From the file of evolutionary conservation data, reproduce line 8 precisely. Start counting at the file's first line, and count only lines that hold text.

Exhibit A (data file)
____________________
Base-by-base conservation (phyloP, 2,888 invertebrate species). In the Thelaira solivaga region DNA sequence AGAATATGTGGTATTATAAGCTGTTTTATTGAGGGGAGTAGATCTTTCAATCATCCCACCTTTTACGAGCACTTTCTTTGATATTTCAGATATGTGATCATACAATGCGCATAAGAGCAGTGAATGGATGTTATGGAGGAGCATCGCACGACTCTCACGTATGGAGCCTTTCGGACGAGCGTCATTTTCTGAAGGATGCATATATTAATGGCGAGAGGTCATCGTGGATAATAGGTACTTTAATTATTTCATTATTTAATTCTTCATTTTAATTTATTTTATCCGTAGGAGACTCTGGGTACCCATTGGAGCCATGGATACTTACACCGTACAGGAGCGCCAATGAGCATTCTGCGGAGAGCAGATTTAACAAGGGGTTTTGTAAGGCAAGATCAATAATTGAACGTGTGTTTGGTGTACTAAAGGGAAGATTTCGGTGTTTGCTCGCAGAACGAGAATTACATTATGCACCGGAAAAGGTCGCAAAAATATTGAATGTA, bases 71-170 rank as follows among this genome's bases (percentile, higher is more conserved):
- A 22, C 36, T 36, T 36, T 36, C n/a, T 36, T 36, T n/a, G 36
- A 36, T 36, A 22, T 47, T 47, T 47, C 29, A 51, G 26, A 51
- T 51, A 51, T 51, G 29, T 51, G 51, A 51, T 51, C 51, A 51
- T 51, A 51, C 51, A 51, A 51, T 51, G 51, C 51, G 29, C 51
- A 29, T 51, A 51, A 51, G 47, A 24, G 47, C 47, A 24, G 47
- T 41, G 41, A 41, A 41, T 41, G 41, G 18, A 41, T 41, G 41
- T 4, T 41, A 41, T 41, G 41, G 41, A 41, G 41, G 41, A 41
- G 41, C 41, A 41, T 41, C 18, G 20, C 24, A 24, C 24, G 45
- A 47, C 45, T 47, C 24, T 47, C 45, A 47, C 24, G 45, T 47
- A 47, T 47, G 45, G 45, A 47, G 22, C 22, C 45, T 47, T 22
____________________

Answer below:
- T 4, T 41, A 41, T 41, G 41, G 41, A 41, G 41, G 41, A 41